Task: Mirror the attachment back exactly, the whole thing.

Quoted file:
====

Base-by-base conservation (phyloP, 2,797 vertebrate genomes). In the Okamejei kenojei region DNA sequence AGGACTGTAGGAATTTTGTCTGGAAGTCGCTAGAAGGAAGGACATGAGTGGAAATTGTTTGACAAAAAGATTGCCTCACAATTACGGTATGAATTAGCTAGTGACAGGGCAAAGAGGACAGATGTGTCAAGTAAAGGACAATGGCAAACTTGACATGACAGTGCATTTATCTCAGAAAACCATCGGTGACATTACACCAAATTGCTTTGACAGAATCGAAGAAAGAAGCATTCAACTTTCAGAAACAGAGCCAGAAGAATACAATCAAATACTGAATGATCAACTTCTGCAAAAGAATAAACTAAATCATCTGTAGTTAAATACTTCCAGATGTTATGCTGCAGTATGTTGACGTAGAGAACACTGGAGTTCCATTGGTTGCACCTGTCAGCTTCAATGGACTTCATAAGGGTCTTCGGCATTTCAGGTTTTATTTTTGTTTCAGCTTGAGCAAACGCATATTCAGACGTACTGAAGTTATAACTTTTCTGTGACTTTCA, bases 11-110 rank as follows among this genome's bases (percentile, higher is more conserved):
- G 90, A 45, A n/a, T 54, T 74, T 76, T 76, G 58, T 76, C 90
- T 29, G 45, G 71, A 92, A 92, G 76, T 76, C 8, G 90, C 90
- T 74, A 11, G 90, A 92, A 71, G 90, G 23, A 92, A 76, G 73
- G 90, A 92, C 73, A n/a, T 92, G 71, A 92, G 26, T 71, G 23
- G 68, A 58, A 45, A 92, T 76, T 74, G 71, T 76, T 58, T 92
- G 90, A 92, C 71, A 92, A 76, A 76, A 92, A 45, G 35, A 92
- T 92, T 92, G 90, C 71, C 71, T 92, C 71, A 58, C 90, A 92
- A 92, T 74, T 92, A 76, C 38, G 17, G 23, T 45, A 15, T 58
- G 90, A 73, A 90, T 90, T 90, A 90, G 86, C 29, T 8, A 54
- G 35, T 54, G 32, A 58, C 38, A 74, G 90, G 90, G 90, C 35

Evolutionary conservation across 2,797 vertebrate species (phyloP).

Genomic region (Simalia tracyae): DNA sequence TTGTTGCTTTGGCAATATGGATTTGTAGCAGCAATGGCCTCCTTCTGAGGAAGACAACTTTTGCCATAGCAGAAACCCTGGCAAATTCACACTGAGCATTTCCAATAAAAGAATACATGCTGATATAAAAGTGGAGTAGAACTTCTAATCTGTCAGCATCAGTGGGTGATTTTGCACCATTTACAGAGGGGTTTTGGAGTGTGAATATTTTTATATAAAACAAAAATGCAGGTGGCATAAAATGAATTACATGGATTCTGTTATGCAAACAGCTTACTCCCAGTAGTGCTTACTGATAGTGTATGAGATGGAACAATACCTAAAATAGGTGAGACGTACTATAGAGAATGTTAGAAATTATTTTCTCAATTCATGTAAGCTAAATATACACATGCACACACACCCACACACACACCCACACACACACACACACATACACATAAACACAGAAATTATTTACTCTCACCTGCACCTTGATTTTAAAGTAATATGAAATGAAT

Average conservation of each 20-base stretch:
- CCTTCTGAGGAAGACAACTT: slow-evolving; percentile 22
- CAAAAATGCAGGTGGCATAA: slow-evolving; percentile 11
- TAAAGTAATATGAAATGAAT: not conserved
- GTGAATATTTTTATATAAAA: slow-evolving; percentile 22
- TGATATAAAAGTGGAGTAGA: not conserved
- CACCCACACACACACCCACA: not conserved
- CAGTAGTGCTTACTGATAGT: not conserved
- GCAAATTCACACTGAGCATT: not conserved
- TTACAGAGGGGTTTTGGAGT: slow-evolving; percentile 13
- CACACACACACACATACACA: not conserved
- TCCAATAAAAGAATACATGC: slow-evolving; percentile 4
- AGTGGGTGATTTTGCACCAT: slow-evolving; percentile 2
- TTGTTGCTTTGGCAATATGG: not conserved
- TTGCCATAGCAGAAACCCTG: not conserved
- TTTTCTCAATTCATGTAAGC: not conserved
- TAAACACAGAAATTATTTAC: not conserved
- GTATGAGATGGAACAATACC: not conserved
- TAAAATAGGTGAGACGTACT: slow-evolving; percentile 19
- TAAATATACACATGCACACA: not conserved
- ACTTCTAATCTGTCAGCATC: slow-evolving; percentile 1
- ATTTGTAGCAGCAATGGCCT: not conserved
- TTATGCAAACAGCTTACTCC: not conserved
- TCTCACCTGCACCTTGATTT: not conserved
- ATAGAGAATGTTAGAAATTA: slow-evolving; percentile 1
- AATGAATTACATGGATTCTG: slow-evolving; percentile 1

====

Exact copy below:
Base-by-base conservation (phyloP, 2,797 vertebrate genomes). In the Okamejei kenojei region DNA sequence AGGACTGTAGGAATTTTGTCTGGAAGTCGCTAGAAGGAAGGACATGAGTGGAAATTGTTTGACAAAAAGATTGCCTCACAATTACGGTATGAATTAGCTAGTGACAGGGCAAAGAGGACAGATGTGTCAAGTAAAGGACAATGGCAAACTTGACATGACAGTGCATTTATCTCAGAAAACCATCGGTGACATTACACCAAATTGCTTTGACAGAATCGAAGAAAGAAGCATTCAACTTTCAGAAACAGAGCCAGAAGAATACAATCAAATACTGAATGATCAACTTCTGCAAAAGAATAAACTAAATCATCTGTAGTTAAATACTTCCAGATGTTATGCTGCAGTATGTTGACGTAGAGAACACTGGAGTTCCATTGGTTGCACCTGTCAGCTTCAATGGACTTCATAAGGGTCTTCGGCATTTCAGGTTTTATTTTTGTTTCAGCTTGAGCAAACGCATATTCAGACGTACTGAAGTTATAACTTTTCTGTGACTTTCA, bases 11-110 rank as follows among this genome's bases (percentile, higher is more conserved):
- G 90, A 45, A n/a, T 54, T 74, T 76, T 76, G 58, T 76, C 90
- T 29, G 45, G 71, A 92, A 92, G 76, T 76, C 8, G 90, C 90
- T 74, A 11, G 90, A 92, A 71, G 90, G 23, A 92, A 76, G 73
- G 90, A 92, C 73, A n/a, T 92, G 71, A 92, G 26, T 71, G 23
- G 68, A 58, A 45, A 92, T 76, T 74, G 71, T 76, T 58, T 92
- G 90, A 92, C 71, A 92, A 76, A 76, A 92, A 45, G 35, A 92
- T 92, T 92, G 90, C 71, C 71, T 92, C 71, A 58, C 90, A 92
- A 92, T 74, T 92, A 76, C 38, G 17, G 23, T 45, A 15, T 58
- G 90, A 73, A 90, T 90, T 90, A 90, G 86, C 29, T 8, A 54
- G 35, T 54, G 32, A 58, C 38, A 74, G 90, G 90, G 90, C 35

Evolutionary conservation across 2,797 vertebrate species (phyloP).

Genomic region (Simalia tracyae): DNA sequence TTGTTGCTTTGGCAATATGGATTTGTAGCAGCAATGGCCTCCTTCTGAGGAAGACAACTTTTGCCATAGCAGAAACCCTGGCAAATTCACACTGAGCATTTCCAATAAAAGAATACATGCTGATATAAAAGTGGAGTAGAACTTCTAATCTGTCAGCATCAGTGGGTGATTTTGCACCATTTACAGAGGGGTTTTGGAGTGTGAATATTTTTATATAAAACAAAAATGCAGGTGGCATAAAATGAATTACATGGATTCTGTTATGCAAACAGCTTACTCCCAGTAGTGCTTACTGATAGTGTATGAGATGGAACAATACCTAAAATAGGTGAGACGTACTATAGAGAATGTTAGAAATTATTTTCTCAATTCATGTAAGCTAAATATACACATGCACACACACCCACACACACACCCACACACACACACACACATACACATAAACACAGAAATTATTTACTCTCACCTGCACCTTGATTTTAAAGTAATATGAAATGAAT

Average conservation of each 20-base stretch:
- CCTTCTGAGGAAGACAACTT: slow-evolving; percentile 22
- CAAAAATGCAGGTGGCATAA: slow-evolving; percentile 11
- TAAAGTAATATGAAATGAAT: not conserved
- GTGAATATTTTTATATAAAA: slow-evolving; percentile 22
- TGATATAAAAGTGGAGTAGA: not conserved
- CACCCACACACACACCCACA: not conserved
- CAGTAGTGCTTACTGATAGT: not conserved
- GCAAATTCACACTGAGCATT: not conserved
- TTACAGAGGGGTTTTGGAGT: slow-evolving; percentile 13
- CACACACACACACATACACA: not conserved
- TCCAATAAAAGAATACATGC: slow-evolving; percentile 4
- AGTGGGTGATTTTGCACCAT: slow-evolving; percentile 2
- TTGTTGCTTTGGCAATATGG: not conserved
- TTGCCATAGCAGAAACCCTG: not conserved
- TTTTCTCAATTCATGTAAGC: not conserved
- TAAACACAGAAATTATTTAC: not conserved
- GTATGAGATGGAACAATACC: not conserved
- TAAAATAGGTGAGACGTACT: slow-evolving; percentile 19
- TAAATATACACATGCACACA: not conserved
- ACTTCTAATCTGTCAGCATC: slow-evolving; percentile 1
- ATTTGTAGCAGCAATGGCCT: not conserved
- TTATGCAAACAGCTTACTCC: not conserved
- TCTCACCTGCACCTTGATTT: not conserved
- ATAGAGAATGTTAGAAATTA: slow-evolving; percentile 1
- AATGAATTACATGGATTCTG: slow-evolving; percentile 1